Problems were slightly less common as motivators for agenda-setting in MLB evolution (75 problem-type channels were categorized in the MLB media coverage). Problems are defined by Kingdon as 'crises', 'prominent events', and 'changes in indicators’ that generate incentive to change policy [6]. For example, the Schachter vs. Canada case influenced the implementation of Parental Leave Benefits for biological fathers in 1990. The Bliss vs. Canada case in 1994 also played a hand in mounting public pressure to abolish the 'Magic Ten’ rule. Previously women were required to prove they had worked ten weeks prior to conception in order to be eligible for the MLB, on top of regular eligibility criteria. 'Changes in indicators’ were also explored in the media coverage, and were also often categorized as processes, as they also usually represented gradual accumulation of knowledge by specialists and academics. For example, a study in 1993 reported that very few men were applying for maternity leave, despite the availability of Parental Leave Benefits. Changes were eventually made in 2000 that increased the length of leave available, with the hope that more leave time would motivate parents to split up caregiving duties. In addition, the two-week waiting period was amended, requiring only one parent to meet this stipulation, rather than two.

Political processes were by far the least common type of route through which policy windows were opened (26 political-process-type events were categorized in the MLB media coverage). Included in this category were 'swings in national mood’ and general 'changes to governance', such as elections, changes in administration and turnover in parliament. For example, in 1999, Jane Steward took over the role as the Human Resources Minister and was dedicated to improving benefits of the MLB due to her personal opinion that the first few years of a child’s life are critical, although many women returned to work directly after the benefit was over. Her influence prompted part of the interest in extending the length of leave. Similarly, political party platforms in the 2005 federal election brought about discussions and lobbying for EI changes, including Harpers’ promise to expand EI special benefits, such as the MLB and CCB, to self-employed.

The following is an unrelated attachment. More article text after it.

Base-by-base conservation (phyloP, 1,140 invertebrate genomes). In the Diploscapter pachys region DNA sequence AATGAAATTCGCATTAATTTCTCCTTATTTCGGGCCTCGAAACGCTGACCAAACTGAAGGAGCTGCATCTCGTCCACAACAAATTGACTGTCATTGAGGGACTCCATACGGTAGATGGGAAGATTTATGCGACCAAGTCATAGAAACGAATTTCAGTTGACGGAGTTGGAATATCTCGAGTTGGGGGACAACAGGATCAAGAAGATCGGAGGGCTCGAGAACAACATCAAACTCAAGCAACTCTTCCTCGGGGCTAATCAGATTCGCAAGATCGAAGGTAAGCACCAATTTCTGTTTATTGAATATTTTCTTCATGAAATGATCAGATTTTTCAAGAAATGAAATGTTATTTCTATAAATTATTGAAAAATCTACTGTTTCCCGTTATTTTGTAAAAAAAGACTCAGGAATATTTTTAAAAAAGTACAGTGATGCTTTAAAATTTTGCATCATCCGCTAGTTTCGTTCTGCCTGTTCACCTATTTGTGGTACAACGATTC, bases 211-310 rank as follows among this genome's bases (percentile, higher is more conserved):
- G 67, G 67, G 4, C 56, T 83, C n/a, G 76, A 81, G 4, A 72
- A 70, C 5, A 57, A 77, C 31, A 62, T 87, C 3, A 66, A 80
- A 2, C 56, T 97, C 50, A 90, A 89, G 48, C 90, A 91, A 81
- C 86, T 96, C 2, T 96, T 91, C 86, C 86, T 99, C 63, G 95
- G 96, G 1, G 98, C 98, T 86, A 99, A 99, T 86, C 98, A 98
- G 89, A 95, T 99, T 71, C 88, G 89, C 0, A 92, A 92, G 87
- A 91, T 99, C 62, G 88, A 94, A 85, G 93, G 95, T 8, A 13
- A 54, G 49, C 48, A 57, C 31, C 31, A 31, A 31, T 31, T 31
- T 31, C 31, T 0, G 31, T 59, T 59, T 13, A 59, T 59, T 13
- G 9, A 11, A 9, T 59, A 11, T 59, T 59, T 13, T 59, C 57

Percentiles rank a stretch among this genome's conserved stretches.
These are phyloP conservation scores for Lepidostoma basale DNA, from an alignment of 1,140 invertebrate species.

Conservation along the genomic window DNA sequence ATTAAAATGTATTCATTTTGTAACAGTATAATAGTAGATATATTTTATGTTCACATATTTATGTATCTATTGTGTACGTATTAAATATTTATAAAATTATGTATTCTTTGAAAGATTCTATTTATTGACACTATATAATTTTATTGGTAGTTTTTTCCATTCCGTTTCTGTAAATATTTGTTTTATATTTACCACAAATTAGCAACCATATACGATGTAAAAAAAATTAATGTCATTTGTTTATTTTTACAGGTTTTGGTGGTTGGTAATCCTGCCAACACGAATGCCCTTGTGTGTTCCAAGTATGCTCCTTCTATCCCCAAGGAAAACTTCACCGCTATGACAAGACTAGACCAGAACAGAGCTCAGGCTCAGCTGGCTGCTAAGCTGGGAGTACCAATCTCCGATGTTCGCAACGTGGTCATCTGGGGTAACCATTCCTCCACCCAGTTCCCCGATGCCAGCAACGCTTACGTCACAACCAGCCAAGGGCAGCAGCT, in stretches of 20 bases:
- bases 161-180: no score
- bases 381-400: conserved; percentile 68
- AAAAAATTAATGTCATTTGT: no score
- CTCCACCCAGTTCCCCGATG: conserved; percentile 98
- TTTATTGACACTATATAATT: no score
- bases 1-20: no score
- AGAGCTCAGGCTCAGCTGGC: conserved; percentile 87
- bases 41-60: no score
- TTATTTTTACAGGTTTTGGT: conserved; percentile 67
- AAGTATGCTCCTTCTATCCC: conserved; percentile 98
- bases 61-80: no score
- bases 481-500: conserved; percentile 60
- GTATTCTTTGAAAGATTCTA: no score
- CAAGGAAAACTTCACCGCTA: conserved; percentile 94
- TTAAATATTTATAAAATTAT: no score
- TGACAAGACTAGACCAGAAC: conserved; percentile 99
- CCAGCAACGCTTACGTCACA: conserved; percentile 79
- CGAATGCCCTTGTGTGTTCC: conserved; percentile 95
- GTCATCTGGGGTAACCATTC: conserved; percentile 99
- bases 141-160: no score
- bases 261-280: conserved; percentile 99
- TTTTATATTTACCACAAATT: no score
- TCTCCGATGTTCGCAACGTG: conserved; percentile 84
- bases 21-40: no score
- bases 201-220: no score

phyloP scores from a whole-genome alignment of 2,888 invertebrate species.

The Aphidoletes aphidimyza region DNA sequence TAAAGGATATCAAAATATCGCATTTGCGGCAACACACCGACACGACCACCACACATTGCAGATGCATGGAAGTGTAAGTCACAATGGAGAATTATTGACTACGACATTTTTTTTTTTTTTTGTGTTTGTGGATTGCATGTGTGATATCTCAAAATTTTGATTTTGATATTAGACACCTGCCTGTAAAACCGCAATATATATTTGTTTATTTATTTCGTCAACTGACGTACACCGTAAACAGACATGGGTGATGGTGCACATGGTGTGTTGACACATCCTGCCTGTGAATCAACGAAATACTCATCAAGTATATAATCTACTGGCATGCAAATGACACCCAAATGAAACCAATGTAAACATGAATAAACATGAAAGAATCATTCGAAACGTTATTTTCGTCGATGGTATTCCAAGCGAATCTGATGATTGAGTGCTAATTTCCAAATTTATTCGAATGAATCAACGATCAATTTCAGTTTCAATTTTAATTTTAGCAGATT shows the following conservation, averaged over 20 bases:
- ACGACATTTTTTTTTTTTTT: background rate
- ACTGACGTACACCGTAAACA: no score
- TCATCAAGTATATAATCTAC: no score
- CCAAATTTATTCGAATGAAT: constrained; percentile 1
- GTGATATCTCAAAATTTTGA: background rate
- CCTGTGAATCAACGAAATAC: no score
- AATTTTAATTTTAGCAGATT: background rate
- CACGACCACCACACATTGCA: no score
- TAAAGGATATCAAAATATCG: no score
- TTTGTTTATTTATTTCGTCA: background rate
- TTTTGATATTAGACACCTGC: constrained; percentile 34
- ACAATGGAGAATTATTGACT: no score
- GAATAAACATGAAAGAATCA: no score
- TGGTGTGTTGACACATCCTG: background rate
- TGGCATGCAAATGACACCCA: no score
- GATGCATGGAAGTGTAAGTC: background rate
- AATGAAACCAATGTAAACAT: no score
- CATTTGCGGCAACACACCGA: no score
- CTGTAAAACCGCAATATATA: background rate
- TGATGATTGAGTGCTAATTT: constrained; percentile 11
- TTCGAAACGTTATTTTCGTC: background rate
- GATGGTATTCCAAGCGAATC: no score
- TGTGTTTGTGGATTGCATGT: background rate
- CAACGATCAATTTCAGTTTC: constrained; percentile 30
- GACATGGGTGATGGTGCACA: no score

Although there were significant differences in the type of route most often used to generate the opening of a policy window, additional trends were evident according to a temporal analysis of the evolution of the MLB. Processes were the most common type of route for agenda-setting prior to and during the earlier years of MLB legislation. For example, the first media discussions accessed about the MLB discussed Canada’s lack of benefits, and available research on international comparisons which could be used to generate a policy proposal. Problems became more common after the implementation of the MLB, and were influences by the involvement of female advocacy groups interested in minimizing inequality. Political processes, as by their definition, occur around governmental changes, an important contextual avenue which was not explicitly explored in this research but likely would demonstrate a temporal patterning in relation to national political changes.